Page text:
Entails purposeful, informed, outcome focused thinking, that requires careful identification of specific problems and other physiological and psychological factors that affect the clients position on the health and wellness continuum. The process is driven by the client, the client’s family and other health team members who are also collaborating in ensuring essential client care.

Specific educational knowledge base and level of experience in applying that knowledge in client care. (Nursing School to graduate nurse to experienced nurse) As the level of experience of the nurse increases so will the scientific knowledge base that the nurse applies.

Proficiency in the application of the institutions standards, policies and procedures.

Application of the humanistic standards of caring in conjunction with the nursing process, to holistically treat the clients response to an actual or perceived illness.

Constant evaluation and re-evaluation of the nursing process to determine the clients level of wellness.

Nurses learn critical thinking via application with experience. Experience is the best teacher. But it is equally important to know that the process is being applied correctly. Many institutions will ensure that this pathway is followed by enlisting new nurses in a eight to ten week orientation program. During this time the new nurse will learn about the polices and procedures of that institution and what type of documentation is used for charting purposes. Also, the new nurse will have an experienced mentor who they will follow and who will evaluate their performance as well.

Documentation is an essential part of the critical thinking process for the nurse. Every institution places emphasis on documentation. It is said, “that if it is not documented, then it was not done”. Since the nursing process is a scientific process. In scientific research, all things are documented. In this documentation, researches can look back to see if the results were due to interventions and whether or not the interventions were successful or have to be altered.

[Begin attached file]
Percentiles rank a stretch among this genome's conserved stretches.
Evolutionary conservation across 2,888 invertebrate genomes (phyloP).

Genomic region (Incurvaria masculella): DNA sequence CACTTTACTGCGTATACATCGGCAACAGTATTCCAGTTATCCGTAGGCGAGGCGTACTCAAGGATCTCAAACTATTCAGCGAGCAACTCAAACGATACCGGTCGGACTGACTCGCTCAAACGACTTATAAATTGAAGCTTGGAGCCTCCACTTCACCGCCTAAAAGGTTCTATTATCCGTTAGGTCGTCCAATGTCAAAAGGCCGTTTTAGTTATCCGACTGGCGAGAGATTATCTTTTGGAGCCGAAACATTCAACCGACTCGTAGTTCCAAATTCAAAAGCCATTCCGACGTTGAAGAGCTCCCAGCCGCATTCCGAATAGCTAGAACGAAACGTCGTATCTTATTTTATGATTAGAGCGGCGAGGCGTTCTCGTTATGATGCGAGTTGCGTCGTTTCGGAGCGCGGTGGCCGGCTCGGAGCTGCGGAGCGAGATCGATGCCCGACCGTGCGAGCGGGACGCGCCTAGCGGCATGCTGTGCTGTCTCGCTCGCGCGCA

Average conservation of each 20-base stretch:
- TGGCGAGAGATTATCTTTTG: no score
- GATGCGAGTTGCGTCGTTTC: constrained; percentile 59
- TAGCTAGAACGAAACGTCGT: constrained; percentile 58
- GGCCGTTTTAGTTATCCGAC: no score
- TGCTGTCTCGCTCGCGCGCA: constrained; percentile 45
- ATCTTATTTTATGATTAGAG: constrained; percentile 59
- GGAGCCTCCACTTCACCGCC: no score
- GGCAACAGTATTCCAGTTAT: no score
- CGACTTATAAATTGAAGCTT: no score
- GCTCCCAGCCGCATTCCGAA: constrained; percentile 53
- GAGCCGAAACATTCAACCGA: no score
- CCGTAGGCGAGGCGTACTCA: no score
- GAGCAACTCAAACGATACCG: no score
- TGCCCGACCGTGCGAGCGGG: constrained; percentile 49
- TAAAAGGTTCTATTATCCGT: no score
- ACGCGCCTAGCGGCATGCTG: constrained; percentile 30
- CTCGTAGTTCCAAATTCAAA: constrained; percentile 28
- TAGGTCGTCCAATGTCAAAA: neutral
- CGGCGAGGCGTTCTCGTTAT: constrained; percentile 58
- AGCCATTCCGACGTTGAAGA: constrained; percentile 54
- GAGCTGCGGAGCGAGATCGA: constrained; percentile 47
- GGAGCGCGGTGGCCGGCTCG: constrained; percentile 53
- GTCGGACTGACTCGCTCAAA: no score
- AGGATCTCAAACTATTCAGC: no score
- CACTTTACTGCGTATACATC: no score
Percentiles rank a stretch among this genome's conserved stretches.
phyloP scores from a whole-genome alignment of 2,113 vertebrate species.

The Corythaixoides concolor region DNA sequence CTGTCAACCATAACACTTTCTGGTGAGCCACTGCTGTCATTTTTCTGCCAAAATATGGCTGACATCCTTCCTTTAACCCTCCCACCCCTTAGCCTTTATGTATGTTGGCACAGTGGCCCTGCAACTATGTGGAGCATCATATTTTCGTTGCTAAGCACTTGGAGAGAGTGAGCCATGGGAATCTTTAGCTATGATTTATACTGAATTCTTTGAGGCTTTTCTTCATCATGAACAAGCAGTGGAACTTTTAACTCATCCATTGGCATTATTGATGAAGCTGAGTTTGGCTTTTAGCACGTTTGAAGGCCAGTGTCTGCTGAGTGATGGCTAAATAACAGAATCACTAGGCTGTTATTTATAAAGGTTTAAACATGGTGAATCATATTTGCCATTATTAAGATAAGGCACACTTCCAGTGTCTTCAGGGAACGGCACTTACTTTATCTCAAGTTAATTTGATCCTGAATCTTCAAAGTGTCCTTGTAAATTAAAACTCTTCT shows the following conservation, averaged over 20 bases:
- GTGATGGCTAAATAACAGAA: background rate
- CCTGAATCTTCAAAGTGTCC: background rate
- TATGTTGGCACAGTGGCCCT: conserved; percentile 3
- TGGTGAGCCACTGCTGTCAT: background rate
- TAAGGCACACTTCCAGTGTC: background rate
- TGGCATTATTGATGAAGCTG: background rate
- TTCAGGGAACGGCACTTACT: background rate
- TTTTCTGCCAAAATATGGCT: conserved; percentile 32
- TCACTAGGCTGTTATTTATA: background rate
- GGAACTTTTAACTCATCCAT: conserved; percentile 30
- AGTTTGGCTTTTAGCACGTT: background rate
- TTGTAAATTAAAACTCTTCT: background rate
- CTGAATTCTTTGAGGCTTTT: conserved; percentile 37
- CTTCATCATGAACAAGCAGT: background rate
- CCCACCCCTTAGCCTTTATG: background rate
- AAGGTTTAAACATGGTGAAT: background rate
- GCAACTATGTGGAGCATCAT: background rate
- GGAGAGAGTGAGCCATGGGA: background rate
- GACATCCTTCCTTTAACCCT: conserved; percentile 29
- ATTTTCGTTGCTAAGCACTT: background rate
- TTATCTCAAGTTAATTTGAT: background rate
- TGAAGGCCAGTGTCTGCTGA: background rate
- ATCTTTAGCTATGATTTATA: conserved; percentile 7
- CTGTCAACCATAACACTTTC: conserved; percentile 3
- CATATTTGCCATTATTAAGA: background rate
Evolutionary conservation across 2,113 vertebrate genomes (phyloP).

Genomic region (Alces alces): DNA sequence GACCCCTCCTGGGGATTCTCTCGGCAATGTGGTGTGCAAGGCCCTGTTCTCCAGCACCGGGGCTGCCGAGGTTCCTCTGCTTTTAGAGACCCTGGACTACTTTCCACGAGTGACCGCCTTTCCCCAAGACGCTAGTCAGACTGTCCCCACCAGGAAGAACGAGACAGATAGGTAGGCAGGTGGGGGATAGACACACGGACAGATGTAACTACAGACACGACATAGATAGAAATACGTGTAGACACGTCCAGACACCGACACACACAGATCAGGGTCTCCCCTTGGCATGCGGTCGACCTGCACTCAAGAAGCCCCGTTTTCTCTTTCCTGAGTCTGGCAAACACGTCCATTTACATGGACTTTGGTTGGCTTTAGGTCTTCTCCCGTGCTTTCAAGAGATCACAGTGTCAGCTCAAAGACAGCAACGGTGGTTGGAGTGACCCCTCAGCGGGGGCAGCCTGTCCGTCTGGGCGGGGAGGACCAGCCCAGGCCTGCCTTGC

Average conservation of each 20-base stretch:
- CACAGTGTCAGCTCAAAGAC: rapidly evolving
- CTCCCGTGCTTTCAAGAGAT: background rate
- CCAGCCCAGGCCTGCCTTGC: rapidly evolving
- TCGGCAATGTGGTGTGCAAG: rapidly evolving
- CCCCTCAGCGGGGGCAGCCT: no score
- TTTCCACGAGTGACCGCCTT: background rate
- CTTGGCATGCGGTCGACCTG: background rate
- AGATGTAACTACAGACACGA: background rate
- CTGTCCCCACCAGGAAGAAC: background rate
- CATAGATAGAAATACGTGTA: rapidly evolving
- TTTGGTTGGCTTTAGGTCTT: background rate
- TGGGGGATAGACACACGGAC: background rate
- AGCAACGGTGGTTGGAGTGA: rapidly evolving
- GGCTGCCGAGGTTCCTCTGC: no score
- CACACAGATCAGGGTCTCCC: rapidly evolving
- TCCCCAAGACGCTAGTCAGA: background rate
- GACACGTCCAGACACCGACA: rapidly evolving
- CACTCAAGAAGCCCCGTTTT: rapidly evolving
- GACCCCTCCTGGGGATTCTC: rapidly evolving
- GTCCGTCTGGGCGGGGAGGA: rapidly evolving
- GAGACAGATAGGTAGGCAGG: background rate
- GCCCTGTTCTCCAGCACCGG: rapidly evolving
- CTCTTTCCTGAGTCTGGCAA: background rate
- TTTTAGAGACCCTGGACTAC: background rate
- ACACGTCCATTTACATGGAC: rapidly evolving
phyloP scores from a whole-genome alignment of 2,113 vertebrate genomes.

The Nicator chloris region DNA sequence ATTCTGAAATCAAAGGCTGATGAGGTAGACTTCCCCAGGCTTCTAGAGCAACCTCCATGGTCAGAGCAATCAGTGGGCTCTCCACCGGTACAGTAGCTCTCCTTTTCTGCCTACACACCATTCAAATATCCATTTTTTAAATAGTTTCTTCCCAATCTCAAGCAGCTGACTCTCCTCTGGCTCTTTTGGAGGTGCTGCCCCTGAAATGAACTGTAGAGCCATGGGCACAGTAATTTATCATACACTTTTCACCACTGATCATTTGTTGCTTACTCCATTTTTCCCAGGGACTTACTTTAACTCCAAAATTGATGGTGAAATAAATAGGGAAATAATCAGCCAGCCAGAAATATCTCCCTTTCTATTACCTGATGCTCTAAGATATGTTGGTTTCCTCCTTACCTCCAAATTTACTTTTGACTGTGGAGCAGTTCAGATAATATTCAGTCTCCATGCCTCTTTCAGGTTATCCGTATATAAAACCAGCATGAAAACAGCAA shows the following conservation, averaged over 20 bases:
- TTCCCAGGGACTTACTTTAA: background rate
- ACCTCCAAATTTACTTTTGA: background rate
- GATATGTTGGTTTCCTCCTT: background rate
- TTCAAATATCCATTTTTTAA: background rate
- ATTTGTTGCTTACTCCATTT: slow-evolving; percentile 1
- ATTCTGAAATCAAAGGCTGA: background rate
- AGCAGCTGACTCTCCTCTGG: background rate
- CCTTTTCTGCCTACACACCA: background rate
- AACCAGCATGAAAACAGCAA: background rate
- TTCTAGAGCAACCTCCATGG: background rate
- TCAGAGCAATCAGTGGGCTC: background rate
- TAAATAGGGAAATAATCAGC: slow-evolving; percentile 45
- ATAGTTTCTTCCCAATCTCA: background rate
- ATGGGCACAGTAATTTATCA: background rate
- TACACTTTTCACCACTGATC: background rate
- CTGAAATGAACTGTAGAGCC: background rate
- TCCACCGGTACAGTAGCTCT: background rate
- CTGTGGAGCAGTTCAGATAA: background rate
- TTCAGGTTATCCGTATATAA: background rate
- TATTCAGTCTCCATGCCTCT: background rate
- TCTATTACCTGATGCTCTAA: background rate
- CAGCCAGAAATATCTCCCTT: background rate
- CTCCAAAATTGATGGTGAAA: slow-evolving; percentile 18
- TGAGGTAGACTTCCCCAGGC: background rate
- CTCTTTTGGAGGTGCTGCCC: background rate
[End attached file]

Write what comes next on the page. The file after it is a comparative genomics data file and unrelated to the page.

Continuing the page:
The documentation process helps the nurse accomplish the same goals. Many times procedures are used that have unproven efficacy. In it is this framework of critical thinking and documentation that such procedures can be either continued or eliminated, depending on the efficacy of the research. In other words, does the procedure actually improve, help or otherwise jeopardize the client’s health. An example of the critical thinking process and scientific reasoning is in the efficacy of taking a rectal temperature of new born infants. Currently, this procedure is still widely accepted. However the scientific approach is to ask the following, is the procedure safe, is it necessary, and can an axillary temp be used in place of the rectal temp? In answering these questions, the nurse can better evaluate whether the efficacy of taking a rectal temp on a infant should be continued. This is just one example of how the critical thinking process is used within the nursing profession.

The scientific approach using critical thinking helps the nurse develop evidence based practice. It is through “evidence based practice” that the Joint Commission on Accreditation of Health Care Organizations (JCAHO) rates the performance of hospitals. Further research is still continuing in delineating the intricacies of the nursing process and the integration of critical thinking. All health care professionals are encouraged to pursue this type of research in their practice to ensure the quality of client care and enhance the validity of their profession.